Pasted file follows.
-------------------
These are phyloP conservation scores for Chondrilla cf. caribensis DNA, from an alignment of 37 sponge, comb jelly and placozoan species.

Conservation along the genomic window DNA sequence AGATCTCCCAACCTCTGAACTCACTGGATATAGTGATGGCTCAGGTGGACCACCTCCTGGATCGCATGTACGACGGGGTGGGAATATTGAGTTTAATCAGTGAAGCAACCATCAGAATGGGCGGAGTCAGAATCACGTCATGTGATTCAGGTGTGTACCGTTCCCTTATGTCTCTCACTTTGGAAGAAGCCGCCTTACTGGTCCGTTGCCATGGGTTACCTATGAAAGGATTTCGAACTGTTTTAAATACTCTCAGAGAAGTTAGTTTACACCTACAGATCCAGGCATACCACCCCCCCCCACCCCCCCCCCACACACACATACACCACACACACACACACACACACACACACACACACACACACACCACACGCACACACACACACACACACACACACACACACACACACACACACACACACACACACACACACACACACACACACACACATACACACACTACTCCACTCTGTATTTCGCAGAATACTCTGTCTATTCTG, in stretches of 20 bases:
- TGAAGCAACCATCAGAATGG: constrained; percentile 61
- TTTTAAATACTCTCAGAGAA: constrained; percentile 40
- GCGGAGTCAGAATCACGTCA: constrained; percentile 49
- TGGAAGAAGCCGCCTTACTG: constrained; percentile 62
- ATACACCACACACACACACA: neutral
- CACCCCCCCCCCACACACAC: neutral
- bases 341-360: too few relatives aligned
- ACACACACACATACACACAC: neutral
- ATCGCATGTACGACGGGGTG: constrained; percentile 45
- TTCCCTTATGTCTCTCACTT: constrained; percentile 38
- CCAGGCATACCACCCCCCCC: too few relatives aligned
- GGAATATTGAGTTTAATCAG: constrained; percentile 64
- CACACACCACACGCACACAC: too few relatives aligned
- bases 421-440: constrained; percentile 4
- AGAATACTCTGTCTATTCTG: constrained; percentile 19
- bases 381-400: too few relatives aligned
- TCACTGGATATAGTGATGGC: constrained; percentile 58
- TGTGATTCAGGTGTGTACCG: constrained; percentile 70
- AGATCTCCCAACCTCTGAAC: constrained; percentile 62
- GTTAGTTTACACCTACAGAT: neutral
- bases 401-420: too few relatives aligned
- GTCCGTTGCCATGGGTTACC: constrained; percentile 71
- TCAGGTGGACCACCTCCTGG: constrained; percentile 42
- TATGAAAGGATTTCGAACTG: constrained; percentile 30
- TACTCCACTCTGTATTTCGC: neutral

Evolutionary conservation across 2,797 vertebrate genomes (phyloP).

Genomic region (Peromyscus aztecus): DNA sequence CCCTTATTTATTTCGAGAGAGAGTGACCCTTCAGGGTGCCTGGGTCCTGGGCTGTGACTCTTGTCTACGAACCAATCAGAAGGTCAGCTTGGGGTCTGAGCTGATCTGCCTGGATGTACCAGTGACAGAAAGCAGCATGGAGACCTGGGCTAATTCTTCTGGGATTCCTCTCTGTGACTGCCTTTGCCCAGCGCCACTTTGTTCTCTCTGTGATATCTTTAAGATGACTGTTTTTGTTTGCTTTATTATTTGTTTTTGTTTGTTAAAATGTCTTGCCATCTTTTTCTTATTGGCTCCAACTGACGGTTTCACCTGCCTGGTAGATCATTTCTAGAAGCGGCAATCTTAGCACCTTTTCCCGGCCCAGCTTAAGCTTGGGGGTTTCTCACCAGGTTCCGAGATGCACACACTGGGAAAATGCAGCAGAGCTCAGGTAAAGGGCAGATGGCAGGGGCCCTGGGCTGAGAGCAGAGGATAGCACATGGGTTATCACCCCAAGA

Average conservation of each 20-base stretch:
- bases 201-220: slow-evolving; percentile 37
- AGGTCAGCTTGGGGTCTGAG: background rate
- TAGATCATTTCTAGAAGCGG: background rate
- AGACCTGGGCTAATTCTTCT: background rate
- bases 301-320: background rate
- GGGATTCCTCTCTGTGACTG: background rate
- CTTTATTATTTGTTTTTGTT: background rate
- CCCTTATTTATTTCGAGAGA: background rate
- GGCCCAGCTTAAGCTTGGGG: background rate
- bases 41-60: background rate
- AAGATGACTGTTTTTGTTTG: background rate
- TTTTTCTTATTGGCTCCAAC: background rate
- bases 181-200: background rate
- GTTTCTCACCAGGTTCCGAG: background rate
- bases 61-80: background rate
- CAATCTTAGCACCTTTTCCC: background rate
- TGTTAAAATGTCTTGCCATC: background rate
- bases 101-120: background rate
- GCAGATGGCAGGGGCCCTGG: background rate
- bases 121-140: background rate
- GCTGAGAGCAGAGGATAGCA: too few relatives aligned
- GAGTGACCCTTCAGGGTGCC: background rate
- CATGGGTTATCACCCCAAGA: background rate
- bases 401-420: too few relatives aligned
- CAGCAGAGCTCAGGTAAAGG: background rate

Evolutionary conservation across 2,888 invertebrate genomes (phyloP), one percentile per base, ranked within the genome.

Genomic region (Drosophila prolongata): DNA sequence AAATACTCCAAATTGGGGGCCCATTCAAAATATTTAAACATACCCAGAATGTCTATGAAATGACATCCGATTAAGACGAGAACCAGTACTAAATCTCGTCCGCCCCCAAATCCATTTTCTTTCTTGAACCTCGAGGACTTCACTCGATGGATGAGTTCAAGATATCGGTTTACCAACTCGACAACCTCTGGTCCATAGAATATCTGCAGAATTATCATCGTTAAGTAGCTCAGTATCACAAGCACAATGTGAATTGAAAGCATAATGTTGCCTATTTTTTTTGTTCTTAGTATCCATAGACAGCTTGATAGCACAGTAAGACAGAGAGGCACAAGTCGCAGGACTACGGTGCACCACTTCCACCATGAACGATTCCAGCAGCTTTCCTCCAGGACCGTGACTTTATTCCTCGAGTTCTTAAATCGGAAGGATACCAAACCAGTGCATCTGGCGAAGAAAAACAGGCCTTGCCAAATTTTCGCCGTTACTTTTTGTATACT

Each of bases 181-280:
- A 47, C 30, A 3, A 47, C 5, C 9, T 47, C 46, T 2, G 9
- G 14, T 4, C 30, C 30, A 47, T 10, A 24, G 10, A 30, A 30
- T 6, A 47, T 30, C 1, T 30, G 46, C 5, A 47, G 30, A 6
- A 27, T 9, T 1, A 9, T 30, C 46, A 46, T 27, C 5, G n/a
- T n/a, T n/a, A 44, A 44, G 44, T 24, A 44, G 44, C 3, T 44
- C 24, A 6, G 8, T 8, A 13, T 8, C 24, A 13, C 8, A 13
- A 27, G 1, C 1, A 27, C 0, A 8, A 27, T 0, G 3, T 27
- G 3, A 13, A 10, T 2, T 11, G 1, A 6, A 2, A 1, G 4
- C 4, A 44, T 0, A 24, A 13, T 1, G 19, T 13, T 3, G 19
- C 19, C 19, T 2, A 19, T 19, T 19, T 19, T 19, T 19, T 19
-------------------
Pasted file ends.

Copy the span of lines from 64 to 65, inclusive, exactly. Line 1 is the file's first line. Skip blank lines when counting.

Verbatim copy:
- C 24, A 6, G 8, T 8, A 13, T 8, C 24, A 13, C 8, A 13
- A 27, G 1, C 1, A 27, C 0, A 8, A 27, T 0, G 3, T 27